I’d made it through the birth of our daughter in Saudi Arabia. Then my dad died abruptly of cancer, out of his mind with grueling pain. Then my wife began to work in various battle zones, and I’d had to learn how to be a single parent for weeks at a time—to hold Loretta down as she writhed with a high fever, conversing with a doctor who spoke only Turkish as he jabbed her in the stomach with a needle. Over the years I had become quite accustomed to treating bad news and adversity as a calling, as opportunities to find uncommon utility and beauty in the simple act of fearing what might happen next.
The state of my mom’s breast: Not knowing I should have been worrying for twelve whole hours was agony for a guy who’d practically become a bad news addict. I’d lost out on hours of preparation. And with the time difference, it’d be another several hours before she woke up. I retreated to the bedroom, closed the shutters, pulled up the covers, and ruminated.
All over again, I had this urgent yearning to act. I did the math for how long it would take to get to America, where I would stay, and which hospital was closest, and then I thought in vivid detail about the beeps and the squeaks and the smells and the tastes and all the life and death drama of doing battle in another hospital room. I thought about my mom’s house and her pets and her insurance and her will, and had she said something about being cremated? Did she have a special song she wanted us to play at the funeral? Sweat ran down my face and a car backfired—or maybe it was shots?—and finally my mom wrote saying that she was up. She’d call soon and we could talk.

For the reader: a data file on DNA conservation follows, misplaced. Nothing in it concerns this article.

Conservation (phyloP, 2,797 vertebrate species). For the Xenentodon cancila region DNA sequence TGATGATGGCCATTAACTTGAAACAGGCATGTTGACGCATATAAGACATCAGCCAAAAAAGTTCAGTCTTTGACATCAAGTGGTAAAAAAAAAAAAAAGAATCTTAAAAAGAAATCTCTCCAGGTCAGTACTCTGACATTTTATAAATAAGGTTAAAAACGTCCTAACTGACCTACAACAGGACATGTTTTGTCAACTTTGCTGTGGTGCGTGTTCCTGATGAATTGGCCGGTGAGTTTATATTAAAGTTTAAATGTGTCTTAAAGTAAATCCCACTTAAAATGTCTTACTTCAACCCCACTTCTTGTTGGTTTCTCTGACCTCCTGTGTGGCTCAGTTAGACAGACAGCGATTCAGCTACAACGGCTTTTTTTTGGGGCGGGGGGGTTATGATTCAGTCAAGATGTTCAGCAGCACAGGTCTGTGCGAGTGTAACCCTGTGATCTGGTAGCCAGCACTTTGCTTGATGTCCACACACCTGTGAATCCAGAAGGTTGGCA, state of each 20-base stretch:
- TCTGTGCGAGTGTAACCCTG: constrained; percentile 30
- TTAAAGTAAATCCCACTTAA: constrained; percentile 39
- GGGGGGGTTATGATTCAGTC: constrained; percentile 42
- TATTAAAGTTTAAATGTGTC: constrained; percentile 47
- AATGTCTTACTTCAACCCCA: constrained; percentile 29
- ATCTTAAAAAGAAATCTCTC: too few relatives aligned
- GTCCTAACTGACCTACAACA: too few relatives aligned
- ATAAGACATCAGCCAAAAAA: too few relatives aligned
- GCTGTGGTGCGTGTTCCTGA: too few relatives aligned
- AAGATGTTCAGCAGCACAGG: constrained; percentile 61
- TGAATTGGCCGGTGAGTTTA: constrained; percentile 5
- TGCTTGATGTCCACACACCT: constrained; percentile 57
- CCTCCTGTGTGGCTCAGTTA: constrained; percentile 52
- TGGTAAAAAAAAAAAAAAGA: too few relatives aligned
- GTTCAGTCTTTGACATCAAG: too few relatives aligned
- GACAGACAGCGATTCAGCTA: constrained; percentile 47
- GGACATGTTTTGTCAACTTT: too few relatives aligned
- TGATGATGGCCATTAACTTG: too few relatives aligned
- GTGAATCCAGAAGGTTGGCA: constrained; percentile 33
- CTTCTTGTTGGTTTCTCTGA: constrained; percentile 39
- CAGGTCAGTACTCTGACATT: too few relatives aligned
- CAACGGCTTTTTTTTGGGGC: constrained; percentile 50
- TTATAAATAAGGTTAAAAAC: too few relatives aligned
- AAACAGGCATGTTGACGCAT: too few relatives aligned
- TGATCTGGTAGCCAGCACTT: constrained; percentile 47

It isn’t always pleasant for Kelly, all this worrying. A blond dynamo, when she was younger she’d ridden with Harley dudes and I met her in Cambodia, where she nonchalantly grilled shark with ex-Khmer Rouge soldiers, while I sat there, jaw dropped. She’d hunted pirates in Indonesia, been detained by the KGB in Russia, embedded with the rebels in Syria. My love for her was strong but my worries about everything were sometimes stronger. She has suggested we might be happier if I let go, if I “rolled with the flow.” But the flow, at least as she construes it, can be insane—involving as it does the whole battle helmet/flak jacket thing—and yet somehow she happily rolls with it.
We are different, Kelly and I. In the back of a taxi, for example, after her return from somewhere deadly, she’ll blithely daydream, planning the next trip to Syria or wherever, and I, meanwhile, will worry about whether or not the taxi driver will kidnap us. Or overcharge us. Or perhaps, if I am not vigilant enough, he might take a wrong turn causing us to be late.
I suppose I take some crazy pride in all this overthinking. This hand-clenching fear in the back of a taxi. In a way, I suppose I could even point, in theory, to all that this worrying makes possible, such as my punctuality. And, also what it prevents, such as us being kidnapped. But in reality, I admit, most of the time, the fact that I think too much probably leads more often to an increase in my personal misery—in a ratio disproportionate to the timeliness it occasions or the abductions it prevents.